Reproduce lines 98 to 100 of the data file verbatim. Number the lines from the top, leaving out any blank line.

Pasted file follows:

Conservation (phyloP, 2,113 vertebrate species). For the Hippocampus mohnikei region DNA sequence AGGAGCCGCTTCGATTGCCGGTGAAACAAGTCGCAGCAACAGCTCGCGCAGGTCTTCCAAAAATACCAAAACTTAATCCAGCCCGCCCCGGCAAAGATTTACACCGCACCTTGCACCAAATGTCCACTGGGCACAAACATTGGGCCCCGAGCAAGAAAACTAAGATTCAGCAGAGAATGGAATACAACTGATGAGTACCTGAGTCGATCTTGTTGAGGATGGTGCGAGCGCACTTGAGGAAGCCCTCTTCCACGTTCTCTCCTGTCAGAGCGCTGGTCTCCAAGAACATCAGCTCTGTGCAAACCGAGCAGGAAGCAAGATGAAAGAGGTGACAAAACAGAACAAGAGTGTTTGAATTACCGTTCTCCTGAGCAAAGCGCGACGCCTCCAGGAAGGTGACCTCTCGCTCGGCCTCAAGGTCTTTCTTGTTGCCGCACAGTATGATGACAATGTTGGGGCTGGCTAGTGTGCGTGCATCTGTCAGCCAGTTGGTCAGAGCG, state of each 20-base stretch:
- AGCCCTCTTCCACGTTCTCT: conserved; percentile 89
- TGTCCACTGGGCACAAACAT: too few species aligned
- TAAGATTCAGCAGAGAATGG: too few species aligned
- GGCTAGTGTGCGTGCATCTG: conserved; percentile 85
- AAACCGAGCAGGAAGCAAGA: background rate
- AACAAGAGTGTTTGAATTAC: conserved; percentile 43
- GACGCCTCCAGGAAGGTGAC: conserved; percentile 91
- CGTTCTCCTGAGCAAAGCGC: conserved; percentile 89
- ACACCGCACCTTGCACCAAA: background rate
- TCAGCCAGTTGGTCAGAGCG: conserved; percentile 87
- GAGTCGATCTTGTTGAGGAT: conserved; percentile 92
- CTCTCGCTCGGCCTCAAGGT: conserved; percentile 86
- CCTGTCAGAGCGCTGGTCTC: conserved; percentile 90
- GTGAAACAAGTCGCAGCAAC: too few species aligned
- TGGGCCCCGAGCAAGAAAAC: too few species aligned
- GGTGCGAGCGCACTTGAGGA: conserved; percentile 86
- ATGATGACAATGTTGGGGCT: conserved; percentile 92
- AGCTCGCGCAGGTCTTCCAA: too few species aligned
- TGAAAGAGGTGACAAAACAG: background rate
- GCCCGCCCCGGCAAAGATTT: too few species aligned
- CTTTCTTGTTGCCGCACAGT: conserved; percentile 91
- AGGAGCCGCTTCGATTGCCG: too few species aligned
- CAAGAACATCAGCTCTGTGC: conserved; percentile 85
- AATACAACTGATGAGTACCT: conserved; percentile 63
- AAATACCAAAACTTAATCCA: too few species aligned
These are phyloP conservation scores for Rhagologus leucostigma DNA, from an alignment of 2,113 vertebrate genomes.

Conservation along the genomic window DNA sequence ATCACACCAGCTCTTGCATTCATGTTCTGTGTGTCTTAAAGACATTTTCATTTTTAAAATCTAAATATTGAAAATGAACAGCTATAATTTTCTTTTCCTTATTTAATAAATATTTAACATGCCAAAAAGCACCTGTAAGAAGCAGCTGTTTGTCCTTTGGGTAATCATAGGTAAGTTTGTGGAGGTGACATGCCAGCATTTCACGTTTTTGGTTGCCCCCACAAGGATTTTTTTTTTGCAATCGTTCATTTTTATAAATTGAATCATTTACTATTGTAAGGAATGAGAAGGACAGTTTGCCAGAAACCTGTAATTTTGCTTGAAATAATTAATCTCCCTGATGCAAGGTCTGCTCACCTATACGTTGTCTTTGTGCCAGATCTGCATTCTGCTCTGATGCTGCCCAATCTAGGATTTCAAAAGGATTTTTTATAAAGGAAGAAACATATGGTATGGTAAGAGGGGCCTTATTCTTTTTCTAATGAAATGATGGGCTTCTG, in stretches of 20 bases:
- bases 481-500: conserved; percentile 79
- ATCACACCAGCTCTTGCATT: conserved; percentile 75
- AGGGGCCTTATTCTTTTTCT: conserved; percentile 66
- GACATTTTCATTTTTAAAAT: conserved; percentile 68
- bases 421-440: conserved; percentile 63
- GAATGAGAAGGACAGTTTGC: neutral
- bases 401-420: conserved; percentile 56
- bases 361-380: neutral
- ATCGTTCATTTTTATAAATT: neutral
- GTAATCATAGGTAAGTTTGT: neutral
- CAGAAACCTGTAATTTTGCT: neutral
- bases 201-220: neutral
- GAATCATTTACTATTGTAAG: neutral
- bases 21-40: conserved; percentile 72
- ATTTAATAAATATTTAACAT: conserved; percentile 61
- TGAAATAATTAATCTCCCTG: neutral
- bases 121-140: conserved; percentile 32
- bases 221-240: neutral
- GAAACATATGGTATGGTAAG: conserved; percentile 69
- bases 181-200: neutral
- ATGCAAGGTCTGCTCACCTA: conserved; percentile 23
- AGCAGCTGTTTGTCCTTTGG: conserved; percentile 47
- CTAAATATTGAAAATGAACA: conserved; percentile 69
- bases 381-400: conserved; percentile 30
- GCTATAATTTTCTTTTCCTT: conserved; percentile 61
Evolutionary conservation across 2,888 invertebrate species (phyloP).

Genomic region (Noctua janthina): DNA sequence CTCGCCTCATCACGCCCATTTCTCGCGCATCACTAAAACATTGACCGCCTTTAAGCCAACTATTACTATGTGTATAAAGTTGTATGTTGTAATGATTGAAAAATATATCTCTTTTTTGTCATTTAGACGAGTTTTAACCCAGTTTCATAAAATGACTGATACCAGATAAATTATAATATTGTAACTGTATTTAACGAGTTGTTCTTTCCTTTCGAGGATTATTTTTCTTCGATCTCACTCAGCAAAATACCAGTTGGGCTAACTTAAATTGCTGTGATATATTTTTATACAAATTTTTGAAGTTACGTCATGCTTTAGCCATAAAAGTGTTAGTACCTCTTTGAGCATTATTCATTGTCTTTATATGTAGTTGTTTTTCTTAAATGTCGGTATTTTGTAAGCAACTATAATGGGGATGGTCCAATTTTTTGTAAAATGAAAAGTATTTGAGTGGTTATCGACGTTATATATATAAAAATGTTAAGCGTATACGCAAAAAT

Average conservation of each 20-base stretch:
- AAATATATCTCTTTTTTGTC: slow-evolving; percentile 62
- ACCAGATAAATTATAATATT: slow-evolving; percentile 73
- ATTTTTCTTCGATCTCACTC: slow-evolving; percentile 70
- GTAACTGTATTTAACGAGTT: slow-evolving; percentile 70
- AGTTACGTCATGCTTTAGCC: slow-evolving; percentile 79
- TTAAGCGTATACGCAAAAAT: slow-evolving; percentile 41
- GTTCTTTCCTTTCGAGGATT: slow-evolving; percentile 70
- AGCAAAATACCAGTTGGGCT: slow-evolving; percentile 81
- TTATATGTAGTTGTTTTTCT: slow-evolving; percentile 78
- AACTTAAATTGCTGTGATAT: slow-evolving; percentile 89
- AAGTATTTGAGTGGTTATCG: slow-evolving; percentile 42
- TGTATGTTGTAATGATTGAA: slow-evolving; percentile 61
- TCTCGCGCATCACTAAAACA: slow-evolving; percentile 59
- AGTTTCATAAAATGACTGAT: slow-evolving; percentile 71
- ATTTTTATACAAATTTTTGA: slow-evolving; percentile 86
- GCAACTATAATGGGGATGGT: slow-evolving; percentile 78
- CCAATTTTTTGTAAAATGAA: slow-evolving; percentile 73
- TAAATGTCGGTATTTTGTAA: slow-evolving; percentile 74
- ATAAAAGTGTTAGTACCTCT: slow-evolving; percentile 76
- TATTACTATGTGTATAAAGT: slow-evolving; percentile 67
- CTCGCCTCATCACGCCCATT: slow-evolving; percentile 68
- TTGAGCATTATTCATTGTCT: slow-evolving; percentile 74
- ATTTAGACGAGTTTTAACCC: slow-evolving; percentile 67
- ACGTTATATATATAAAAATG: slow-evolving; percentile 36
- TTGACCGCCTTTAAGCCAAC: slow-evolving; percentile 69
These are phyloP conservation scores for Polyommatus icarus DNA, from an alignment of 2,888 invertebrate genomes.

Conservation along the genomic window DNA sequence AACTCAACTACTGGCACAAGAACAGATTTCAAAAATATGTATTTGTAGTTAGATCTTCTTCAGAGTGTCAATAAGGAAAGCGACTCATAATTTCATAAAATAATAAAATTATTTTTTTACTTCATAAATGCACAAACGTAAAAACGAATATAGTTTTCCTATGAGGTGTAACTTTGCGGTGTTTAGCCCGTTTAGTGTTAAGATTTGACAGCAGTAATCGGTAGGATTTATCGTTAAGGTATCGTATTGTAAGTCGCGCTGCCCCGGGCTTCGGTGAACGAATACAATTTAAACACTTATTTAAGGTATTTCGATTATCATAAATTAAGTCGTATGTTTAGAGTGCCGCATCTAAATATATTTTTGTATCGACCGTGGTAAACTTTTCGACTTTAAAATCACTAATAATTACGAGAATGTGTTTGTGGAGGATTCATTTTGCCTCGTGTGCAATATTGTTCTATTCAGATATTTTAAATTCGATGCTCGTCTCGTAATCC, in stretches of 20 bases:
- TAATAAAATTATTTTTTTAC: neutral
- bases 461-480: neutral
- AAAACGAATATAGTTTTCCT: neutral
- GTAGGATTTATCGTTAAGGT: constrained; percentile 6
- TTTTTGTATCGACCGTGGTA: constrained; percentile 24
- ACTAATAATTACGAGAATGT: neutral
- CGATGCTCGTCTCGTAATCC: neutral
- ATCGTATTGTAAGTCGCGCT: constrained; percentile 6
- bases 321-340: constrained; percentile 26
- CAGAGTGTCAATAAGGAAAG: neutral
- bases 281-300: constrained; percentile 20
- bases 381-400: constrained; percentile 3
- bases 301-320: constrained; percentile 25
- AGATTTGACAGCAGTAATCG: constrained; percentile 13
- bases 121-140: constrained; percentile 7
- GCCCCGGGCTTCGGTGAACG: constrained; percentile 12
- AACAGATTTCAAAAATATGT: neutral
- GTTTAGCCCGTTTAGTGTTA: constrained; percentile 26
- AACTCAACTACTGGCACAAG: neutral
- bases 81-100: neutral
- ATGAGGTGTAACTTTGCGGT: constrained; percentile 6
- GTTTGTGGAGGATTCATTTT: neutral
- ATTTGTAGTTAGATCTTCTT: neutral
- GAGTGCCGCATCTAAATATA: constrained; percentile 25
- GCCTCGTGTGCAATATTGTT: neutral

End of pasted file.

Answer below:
- bases 121-140: constrained; percentile 7
- GCCCCGGGCTTCGGTGAACG: constrained; percentile 12
- AACAGATTTCAAAAATATGT: neutral